The cancer genome is shaped by various mutational processes over its lifetime, stemming from exogenous and cell-intrinsic DNA damage, and error-prone DNA replication, leaving behind characteristic mutational spectra, termed mutational signatures. This package, sigminer, helps users to extract, analyze and visualize signatures from genome alteration records, thus providing new insight into cancer study.

For pipeline tool, please see its co-evolutionary CLI sigflow.

SBS signatures:

Copy number signatures:

DBS signatures:

INDEL (i.e. ID) signatures:

Genome rearrangement signatures:


  • supports a standard de novo pipeline for identification of 5 types of signatures: copy number, SBS, DBS, INDEL and RS (genome rearrangement signature).
  • supports quantify exposure for one sample based on known signatures.
  • supports association and group analysis and visualization for signatures.
  • supports two types of signature exposures: relative exposure (relative contribution of signatures in each sample) and absolute exposure (estimated variation records of signatures in each sample).
  • supports basic summary and visualization for profile of mutation (powered by maftools) and copy number.
  • supports parallel computation by R packages foreach, future and NMF.
  • efficient code powered by R packages data.table and tidyverse.
  • elegant plots powered by R packages ggplot2, ggpubr, cowplot and patchwork.
  • well tested by R package testthat and documented by R package roxygen2, roxytest, pkgdown, and etc. for both reliable and reproducible research.

Key Interfaces and Their Performances

Sigminer provides many approaches to extract mutational signatures. To test their performances, I use 4 mutation catalog datasets (each mutation catalog dataset is composed of 30 samples, 10 COSMIC v2 (SBS) signatures are randomly assigned to each sample with random signature exposure) from reference #6. The following table shows how many signatures can be recovered and the corresponding average cosine similarity to COSMIC reference signatures for each approach with settings.

Approach Selection Way Setting Caller Recommend Driver Set1 Set2 Set3 Set4 Success /Mean Run time Note
Standard NMF Manual Default. 50 runs (estimation) + 100 runs (extraction) sig_estimate, sig_extract YES ⭐⭐⭐ R 10 (0.884) 10 (0.944) 9 or 10 (0.998) 10 (0.994) ~90%/0.955 ~1min (8 cores) This is a basic method, suitable for good mutation data with enough mutations.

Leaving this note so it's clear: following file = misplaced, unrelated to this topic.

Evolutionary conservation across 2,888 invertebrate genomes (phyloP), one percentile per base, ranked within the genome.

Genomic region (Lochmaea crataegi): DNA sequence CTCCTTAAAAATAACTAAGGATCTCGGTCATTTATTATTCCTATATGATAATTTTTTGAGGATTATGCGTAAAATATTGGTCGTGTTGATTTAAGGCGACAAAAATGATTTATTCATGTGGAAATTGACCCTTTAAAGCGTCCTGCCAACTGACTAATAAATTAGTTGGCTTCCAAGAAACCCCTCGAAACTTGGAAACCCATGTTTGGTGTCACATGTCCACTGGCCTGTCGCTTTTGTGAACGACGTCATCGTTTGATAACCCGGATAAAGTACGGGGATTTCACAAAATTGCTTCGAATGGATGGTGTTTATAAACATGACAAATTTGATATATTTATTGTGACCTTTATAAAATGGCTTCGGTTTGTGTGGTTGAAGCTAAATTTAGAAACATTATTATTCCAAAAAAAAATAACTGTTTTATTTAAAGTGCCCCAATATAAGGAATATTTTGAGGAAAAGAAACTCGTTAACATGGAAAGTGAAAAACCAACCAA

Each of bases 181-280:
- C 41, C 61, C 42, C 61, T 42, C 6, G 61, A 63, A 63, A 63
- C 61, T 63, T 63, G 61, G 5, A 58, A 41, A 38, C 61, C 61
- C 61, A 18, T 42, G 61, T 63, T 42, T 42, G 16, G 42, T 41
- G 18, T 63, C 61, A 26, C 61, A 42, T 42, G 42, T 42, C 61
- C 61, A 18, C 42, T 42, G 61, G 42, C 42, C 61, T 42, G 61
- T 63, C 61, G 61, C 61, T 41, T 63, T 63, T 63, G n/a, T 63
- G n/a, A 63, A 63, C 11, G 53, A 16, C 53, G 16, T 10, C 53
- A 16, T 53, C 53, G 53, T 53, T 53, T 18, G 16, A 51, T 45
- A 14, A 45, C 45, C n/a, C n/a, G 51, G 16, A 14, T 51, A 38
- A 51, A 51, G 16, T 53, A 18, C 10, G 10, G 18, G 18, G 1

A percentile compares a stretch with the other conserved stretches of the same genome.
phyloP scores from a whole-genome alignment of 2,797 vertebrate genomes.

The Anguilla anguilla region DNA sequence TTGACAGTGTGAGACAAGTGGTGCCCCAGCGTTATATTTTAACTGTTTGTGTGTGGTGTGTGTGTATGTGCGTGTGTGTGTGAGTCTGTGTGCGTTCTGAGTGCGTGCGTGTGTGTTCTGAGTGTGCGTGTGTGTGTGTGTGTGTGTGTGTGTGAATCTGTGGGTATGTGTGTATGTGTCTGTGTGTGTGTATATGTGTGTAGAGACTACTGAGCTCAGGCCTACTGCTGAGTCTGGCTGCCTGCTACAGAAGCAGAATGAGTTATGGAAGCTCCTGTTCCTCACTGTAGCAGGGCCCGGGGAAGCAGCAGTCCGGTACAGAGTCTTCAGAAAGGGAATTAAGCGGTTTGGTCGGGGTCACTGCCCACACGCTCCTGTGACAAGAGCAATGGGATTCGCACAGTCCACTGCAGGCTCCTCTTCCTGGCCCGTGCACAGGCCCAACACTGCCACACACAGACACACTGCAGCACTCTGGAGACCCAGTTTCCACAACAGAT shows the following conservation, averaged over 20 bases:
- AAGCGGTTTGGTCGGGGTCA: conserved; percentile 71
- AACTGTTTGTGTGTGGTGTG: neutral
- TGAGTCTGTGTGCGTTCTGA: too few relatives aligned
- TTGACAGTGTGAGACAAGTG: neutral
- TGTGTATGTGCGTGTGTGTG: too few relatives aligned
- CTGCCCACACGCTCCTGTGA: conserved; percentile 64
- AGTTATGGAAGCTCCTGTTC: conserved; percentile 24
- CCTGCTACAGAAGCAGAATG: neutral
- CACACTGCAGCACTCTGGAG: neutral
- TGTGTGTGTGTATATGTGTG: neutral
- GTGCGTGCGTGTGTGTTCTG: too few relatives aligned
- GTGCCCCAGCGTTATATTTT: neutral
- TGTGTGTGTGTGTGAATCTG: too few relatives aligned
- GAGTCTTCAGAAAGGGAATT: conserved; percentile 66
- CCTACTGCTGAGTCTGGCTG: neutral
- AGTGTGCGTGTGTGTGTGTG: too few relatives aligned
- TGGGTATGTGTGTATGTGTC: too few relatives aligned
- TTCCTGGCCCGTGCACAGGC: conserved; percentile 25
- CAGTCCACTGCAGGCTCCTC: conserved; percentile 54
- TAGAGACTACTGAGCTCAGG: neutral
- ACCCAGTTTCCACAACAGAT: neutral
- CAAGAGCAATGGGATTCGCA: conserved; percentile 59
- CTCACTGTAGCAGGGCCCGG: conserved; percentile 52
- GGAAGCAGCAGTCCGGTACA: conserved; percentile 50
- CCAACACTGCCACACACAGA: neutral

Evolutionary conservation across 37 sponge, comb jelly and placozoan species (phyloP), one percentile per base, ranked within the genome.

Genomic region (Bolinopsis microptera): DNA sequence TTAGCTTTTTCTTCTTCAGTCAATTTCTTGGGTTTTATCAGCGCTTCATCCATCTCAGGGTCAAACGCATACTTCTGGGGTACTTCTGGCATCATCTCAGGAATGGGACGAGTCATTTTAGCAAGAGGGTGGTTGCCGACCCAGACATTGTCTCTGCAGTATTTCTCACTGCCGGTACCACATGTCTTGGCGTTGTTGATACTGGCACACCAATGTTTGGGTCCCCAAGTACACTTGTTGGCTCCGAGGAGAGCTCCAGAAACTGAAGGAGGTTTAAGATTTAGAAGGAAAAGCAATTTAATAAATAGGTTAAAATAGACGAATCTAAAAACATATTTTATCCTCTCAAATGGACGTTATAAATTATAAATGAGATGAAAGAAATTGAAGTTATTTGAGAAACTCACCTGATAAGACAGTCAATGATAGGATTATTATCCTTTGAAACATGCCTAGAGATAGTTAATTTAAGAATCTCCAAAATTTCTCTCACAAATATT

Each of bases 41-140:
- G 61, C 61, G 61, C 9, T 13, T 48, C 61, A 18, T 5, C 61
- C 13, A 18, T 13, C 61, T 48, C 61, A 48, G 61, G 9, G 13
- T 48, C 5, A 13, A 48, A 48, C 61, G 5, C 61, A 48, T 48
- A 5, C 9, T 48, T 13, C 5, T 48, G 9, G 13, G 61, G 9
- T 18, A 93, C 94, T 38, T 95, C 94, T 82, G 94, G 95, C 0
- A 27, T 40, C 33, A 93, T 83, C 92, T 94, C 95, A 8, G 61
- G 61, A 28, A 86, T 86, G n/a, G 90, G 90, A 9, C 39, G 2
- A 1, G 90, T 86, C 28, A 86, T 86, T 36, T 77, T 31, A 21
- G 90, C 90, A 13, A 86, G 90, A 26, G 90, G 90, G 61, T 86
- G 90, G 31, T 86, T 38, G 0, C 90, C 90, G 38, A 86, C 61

SigProfiler Manual/Automatic Default. 100 runs sigprofiler_extract YES ⭐⭐⭐⭐ Python/Anaconda 10 (0.961) 10 (0.999) 10 (0.990) 10 (0.997) 100%/0.987 ~1h (8 cores) A golden standard like approach in this field, but longer run time, and the requirement for Python environment and extra large packages reduce its popularity here.
Best Practice Manual/Automatic Use bootstrapped catalog (1000 runs) bp_extract_signatures YES ⭐⭐⭐⭐⭐ R 10 (0.973) 10 (0.990) 10 (0.992) 10 (0.971) 100%/0.981 ~10min (8 cores) My R implementation for methods from reference #5 and #6. Should be the best option here. (Pay attention to the suggested solution)
Best Practice Manual/Automatic Use original catalog (1000 runs) bp_extract_signatures NO R 10 (0.987) 9 (0.985) 10 (0.997) 9 (0.987) 50%/0.989 ~10min (8 cores) This is created to compare with the approach with bootstrapped catalogs above and the standard NMF way.
Bayesian NMF Automatic L1KL+optimal (20 runs) sig_auto_extract YES ⭐⭐⭐ R 10 (0.994) 9 (0.997) 9 (0.998) 9 (0.999) 25%/0.997 ~10min (8 cores) The Bayesian NMF approach auto reduce the signature number to a proper value from a initial signature number, here is 20.
Bayesian NMF Automatic L1KL+stable (20 runs) sig_auto_extract YES ⭐⭐⭐⭐ R 10 (0.994) 9 (0.997) 10 (0.988) 9 (0.999) 50%/0.995 ~10min (8 cores) See above.
Bayesian NMF Automatic L2KL+optimal (20 runs) sig_auto_extract NO R 12 (0.990) 13 (0.988) 12 (0.902) 12 (0.994) 0%/0.969 ~10min (8 cores) See above.
Bayesian NMF Automatic L2KL+stable (20 runs) sig_auto_extract NO R 12 (0.990) 12 (0.988) 12 (0.902) 12 (0.994) 0%/0.969 ~10min (8 cores) See above.
Bayesian NMF Automatic L1WL2H+optimal (20 runs) sig_auto_extract YES ⭐⭐⭐ R 9 (0.989) 9 (0.999) 9 (0.996) 9 (1.000) 0%/0.996 ~10min (8 cores) See above.